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Petrophile macrostachya
Scientific classification Edit this classification
Kingdom: Plantae
Clade: Tracheophytes
Clade: Angiosperms
Clade: Eudicots
Order: Proteales
Family: Proteaceae
Subfamily: Proteoideae
Tribe: Petrophileae
Genus: Petrophile
R.Br. ex Knight[1]
Type species
Petrophile pulchella

See text

  • Arthrostygma Steud. nom. inval., pro syn.
  • Atylus Salisb. nom. rej.
  • Petrophila R.Br. orth. var.
  • Petrophylla Cels orth. var.

Petrophile is a genus of evergreen shrubs, in the family Proteaceae. The genus is endemic to Australia. Commonly known as conebushes,[3] they typically have prickly, divided foliage and produce prominently-displayed pink, yellow or cream flowers followed by grey, conical fruits.[4]


The genus Petrophile was first formally described in 1809 by Joseph Knight in On the cultivation of the plants belonging to the natural order of Proteeae, preempting publication of the same name by Robert Brown in his book On the natural order of plants called Proteaceae.[5][6]

The name Petrophile is derived from the Greek words petra = rock and philos = seeking or preferring, referring to the rocky habitat in which some species grow.[7]

Species list[edit]

The following is a list of Petrophile species and subspecies accepted by the Australian Plant Census as at November 2020:[2]


Species within this genus predominantly occur in Western Australia, but several species are found in other states including South Australia, New South Wales and Queensland.[8]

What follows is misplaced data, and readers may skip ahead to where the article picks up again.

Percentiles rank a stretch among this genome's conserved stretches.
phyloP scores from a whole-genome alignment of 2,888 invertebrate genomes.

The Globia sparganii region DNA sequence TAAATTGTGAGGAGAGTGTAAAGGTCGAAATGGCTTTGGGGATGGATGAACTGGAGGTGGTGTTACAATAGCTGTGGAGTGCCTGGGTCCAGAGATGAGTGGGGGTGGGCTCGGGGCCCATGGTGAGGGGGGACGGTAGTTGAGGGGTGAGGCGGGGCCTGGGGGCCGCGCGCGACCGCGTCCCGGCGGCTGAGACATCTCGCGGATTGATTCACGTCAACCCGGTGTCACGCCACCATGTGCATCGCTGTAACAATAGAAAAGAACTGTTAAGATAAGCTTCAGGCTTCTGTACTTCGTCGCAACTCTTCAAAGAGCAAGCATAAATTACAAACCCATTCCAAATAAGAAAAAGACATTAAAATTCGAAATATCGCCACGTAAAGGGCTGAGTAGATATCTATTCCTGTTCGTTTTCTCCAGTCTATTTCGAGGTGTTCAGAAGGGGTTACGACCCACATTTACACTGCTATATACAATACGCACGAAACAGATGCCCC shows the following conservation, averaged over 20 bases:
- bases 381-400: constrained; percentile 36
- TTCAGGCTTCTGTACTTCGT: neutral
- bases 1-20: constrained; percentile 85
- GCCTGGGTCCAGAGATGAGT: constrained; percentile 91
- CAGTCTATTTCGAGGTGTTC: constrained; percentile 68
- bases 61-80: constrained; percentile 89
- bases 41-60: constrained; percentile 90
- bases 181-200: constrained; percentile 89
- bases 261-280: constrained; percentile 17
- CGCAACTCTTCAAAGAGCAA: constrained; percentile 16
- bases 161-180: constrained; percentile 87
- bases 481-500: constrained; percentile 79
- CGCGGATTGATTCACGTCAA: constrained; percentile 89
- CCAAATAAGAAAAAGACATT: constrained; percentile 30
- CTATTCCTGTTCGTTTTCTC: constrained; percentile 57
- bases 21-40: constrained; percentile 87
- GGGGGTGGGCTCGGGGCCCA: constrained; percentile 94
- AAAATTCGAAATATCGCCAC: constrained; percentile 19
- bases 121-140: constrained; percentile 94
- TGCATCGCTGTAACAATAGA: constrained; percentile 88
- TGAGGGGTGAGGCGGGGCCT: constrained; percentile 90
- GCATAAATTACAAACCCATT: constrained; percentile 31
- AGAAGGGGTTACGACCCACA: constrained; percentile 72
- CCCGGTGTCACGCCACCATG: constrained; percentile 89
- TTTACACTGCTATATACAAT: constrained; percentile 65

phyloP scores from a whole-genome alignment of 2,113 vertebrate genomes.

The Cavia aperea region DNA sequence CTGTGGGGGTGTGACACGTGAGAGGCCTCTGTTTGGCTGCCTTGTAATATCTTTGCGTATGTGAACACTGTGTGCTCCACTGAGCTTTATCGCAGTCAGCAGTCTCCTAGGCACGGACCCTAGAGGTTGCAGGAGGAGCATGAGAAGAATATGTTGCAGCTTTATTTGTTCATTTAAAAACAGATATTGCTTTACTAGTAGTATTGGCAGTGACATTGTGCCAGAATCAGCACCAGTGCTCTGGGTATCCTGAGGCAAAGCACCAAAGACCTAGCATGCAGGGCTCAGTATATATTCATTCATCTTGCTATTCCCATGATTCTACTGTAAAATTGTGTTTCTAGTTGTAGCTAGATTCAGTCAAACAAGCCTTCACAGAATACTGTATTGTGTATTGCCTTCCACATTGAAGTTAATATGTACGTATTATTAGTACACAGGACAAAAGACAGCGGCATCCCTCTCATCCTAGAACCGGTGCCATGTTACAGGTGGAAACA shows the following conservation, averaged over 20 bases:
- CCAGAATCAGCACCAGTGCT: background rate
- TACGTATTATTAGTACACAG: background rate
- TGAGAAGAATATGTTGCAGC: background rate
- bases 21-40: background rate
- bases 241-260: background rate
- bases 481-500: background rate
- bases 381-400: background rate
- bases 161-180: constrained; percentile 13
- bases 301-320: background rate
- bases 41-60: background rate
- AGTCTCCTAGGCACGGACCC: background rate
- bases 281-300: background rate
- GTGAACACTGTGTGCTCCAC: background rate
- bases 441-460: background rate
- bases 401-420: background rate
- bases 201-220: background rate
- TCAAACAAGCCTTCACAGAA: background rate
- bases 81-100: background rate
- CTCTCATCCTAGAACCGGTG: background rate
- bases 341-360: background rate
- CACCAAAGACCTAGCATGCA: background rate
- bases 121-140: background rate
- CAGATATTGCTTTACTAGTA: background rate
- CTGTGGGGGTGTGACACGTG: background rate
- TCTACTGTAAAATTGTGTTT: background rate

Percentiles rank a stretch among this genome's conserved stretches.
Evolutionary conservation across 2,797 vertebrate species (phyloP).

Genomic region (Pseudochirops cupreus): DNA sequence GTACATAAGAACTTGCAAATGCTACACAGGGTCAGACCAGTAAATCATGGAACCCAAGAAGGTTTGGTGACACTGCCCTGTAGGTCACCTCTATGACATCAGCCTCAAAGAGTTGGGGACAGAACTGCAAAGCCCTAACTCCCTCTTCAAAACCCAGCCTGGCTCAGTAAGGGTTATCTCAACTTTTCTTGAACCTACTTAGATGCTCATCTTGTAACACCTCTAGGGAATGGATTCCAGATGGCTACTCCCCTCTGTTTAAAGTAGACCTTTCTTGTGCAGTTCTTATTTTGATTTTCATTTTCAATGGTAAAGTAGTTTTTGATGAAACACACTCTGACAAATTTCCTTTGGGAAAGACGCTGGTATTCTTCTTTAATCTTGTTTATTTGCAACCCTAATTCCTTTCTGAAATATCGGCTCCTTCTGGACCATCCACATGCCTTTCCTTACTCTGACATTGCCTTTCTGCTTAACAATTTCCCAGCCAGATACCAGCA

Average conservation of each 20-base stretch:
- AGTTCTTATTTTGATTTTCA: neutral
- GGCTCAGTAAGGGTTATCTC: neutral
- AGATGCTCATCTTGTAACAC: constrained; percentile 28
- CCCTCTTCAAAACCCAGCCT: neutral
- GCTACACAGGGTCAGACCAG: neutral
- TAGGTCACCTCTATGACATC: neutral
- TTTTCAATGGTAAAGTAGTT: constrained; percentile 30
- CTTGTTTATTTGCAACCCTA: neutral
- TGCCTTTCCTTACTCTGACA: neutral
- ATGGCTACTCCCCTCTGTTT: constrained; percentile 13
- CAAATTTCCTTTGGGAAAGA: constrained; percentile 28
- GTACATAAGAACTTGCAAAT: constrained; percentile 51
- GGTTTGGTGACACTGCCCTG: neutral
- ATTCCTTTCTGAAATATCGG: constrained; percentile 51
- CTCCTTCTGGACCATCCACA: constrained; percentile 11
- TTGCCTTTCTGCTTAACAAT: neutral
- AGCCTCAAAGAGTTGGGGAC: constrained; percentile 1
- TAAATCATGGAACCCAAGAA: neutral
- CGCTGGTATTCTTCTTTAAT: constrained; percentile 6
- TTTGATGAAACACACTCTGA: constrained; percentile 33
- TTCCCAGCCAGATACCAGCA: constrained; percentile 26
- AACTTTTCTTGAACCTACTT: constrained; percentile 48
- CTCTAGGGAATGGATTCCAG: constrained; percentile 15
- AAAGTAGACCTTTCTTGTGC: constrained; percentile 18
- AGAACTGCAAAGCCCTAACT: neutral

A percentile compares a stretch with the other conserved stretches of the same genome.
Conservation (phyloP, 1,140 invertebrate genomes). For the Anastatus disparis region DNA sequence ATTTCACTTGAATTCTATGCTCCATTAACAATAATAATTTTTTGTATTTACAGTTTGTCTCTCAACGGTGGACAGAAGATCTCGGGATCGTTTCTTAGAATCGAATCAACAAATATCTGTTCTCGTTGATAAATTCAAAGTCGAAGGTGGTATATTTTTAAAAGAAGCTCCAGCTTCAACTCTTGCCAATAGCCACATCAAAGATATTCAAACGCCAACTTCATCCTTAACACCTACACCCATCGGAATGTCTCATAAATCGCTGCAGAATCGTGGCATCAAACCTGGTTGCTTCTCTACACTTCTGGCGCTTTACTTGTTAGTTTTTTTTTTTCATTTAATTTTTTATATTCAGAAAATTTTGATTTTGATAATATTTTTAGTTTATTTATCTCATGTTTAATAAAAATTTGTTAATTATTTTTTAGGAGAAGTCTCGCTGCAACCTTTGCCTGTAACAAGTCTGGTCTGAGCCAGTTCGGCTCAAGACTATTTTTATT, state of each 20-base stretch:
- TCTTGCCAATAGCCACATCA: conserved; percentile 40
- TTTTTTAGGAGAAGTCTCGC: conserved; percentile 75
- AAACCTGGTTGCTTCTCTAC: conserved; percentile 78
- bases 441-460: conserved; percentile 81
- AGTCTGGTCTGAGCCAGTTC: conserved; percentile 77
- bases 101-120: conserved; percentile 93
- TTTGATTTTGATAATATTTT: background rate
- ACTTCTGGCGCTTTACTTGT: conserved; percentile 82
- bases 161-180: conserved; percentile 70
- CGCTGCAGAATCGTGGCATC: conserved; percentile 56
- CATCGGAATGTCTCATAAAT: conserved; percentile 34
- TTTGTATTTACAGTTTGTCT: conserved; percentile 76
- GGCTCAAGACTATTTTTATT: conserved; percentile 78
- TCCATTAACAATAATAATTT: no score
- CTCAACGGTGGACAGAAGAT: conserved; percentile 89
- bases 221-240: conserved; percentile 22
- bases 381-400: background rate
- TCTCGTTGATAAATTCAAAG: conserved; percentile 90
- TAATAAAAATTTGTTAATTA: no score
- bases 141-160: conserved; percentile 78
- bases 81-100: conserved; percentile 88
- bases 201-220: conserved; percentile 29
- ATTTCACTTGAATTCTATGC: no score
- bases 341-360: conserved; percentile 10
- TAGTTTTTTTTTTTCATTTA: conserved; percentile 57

Use in horticulture[edit]

Plants in this genus, particularly those from Western Australia, require a freely draining soil . They tolerate periods of dryness and mild frosts and will grow well in full sun or part shade. They can be propagated from cuttings taken in autumn or from seed, however the production of new plants by either method can be slow.[4][9]


  1. ^ "Petrophile". Australian Plant Census. Retrieved 29 November 2020.
  2. ^ a b "Petrophile". Australian Plant Census. Retrieved 21 November 2020.
  3. ^ "Petrophile". FloraBase. Western Australian Government Department of Biodiversity, Conservation and Attractions.
  4. ^ a b Wrigley J.W. and Fagg M. (1979). Australian Native Plants. William Collins Publishers Sydney, Australia. ISBN 0-00-216416-7.
  5. ^ "Petrophile". APNI. Retrieved 7 December 2020.
  6. ^ Knight, Joseph (1809). On the cultivation of the plants belonging to the natural order of Proteeae. London: William Savage. pp. 92–93. Retrieved 14 November 2020.
  7. ^ "Petrophile pulchella". Retrieved 11 January 2015.
  8. ^ "Petrophile". PlantNET - New South Wales Flora Online. Retrieved 2007-07-25.
  9. ^ Greig, D. (1987). The Australian Gardener's Wildflower Catalogue. Australia: Angus & Robertson. ISBN 0207154600.